While major online players Amazon.com Inc., Apple Inc., Sears Holdings Corp. and even Facebook Inc. are part of the digital video landscape, there is only one dominant retailer in the space—Netflix Inc., according to a report from the NPD Group.
The market research firm says that Netflix claimed 61% of the digital video market, which is composed of both downloads and streaming, in the first two months of this year; that figure is based on consumer views of video content. Its next closest competitor, Comcast Corp., had 8% of the market.
There was a three-way tie for third place, with Apple’s iTunes, Time Warner Cable and DirectTV each having 4% of the market.
That’s in line with Netflix’s evolution from a company that mailed consumers DVDs of movies and TV shows to video streaming. Since introducing a streaming-only subscription plan last November more than one-third—over 2.5 million—of the retailer’s 7.7 million new subscribers signed up for the pure streaming plan, which means they do not receive discs in the mail, the company said in January.
Those results led Goldman Sachs to suggest that Netflix would end its DVD distribution by 2020. “Going forward, we anticipate that management will be most focused on acquiring digital content rights, and that digital will represent 80%-90% of additions over the next few years,” says the Goldman Sachs report.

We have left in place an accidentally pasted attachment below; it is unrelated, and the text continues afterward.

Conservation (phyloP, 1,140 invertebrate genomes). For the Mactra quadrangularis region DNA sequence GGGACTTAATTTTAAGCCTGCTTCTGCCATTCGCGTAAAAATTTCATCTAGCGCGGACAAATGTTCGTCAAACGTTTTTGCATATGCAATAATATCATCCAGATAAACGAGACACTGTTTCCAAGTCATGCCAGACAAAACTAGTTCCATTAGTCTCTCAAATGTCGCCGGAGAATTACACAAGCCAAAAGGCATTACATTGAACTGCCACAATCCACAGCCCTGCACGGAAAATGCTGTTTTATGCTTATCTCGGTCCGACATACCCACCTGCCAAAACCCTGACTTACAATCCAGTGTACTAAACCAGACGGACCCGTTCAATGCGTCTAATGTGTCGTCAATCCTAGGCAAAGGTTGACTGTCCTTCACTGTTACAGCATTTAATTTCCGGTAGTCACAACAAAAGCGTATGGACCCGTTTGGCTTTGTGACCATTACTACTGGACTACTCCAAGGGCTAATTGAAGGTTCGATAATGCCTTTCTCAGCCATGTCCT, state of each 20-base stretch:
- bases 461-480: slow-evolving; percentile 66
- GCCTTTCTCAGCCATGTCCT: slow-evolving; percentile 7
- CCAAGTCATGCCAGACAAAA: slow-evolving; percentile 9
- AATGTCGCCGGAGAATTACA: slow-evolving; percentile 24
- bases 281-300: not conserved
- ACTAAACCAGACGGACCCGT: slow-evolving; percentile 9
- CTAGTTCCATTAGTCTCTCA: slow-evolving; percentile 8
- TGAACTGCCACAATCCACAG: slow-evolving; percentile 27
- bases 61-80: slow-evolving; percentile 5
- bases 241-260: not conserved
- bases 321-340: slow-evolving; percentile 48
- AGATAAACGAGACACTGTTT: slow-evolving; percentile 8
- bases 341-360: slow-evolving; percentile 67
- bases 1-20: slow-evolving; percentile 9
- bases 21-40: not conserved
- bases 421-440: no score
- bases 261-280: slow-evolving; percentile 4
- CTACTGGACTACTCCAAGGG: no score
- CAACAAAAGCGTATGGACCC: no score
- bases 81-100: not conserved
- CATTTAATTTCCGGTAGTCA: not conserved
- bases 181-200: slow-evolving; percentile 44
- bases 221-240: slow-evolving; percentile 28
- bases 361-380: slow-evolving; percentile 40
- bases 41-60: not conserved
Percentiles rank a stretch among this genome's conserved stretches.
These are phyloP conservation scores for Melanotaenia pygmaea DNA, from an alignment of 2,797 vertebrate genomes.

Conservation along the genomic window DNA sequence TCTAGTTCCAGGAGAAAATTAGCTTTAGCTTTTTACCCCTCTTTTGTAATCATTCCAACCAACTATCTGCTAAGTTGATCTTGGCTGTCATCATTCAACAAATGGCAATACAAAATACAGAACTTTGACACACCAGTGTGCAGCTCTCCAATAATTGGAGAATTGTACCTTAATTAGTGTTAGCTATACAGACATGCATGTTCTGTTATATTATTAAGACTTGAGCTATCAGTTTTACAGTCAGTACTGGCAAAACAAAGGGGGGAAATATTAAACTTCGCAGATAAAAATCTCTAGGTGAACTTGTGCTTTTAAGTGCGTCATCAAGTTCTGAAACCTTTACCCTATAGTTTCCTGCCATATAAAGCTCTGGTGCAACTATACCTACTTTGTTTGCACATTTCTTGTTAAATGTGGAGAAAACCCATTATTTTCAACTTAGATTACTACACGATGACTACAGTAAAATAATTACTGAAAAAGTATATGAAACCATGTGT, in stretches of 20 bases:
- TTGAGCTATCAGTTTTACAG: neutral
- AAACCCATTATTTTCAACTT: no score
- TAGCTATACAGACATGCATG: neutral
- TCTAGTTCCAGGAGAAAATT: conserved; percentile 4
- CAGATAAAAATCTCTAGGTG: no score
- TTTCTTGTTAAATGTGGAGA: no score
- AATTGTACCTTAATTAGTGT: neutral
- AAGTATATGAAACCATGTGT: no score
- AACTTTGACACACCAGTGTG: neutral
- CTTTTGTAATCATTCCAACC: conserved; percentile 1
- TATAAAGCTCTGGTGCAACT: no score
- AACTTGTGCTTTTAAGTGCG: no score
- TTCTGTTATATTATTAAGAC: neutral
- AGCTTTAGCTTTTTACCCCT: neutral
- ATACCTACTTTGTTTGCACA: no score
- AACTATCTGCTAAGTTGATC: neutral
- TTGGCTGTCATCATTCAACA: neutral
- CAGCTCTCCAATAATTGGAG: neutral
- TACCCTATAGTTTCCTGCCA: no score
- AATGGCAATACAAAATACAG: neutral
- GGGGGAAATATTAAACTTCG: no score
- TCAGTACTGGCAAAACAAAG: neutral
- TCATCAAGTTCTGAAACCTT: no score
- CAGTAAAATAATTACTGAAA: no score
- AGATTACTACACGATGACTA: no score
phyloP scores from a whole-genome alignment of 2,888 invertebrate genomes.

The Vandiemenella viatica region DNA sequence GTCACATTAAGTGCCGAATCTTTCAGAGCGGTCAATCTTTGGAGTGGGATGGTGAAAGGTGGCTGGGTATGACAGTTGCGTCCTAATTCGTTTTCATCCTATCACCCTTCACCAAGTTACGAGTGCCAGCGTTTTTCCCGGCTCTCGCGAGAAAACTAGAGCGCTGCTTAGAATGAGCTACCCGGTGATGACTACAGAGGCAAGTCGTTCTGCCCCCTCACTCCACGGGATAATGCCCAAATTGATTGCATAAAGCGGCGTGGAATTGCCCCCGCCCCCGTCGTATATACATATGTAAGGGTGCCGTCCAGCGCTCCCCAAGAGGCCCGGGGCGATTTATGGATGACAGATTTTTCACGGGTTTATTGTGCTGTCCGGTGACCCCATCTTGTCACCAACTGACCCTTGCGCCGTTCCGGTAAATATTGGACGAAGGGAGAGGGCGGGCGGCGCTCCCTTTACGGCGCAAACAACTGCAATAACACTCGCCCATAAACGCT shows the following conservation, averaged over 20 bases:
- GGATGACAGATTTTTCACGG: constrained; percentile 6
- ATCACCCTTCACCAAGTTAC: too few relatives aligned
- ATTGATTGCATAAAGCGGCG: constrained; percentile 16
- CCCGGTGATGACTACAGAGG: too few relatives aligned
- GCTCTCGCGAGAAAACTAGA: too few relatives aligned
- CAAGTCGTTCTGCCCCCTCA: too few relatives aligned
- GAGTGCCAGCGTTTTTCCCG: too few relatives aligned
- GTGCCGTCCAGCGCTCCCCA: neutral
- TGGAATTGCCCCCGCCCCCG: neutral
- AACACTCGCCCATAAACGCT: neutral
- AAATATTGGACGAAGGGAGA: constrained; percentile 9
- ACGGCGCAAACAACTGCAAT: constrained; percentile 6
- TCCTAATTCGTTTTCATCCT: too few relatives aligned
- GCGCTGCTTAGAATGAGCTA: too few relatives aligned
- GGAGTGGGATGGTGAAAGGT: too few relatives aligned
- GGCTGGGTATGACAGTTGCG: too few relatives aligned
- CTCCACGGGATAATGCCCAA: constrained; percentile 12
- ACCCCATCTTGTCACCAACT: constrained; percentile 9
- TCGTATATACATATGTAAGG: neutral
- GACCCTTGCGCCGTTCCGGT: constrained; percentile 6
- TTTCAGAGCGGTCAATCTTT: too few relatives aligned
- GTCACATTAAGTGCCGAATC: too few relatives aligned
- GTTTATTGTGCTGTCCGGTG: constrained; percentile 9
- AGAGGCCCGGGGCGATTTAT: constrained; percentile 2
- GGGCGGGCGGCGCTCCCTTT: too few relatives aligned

Netflix also wants to expand its digital reach. The retailer is building an integration with Facebook, wrote Reed Hastings, the company’s CEO, in a January letter to investors.“We’re working on an extensive Facebook integration, which will further the notion of a personal Netflix account,” he wrote. “This evolution from household to personal relationship will take several years, and there will always be some households that only have one account.” He did not provide further details.
NPD’s research is based on online surveys of 10,618 consumers conducted in January and February.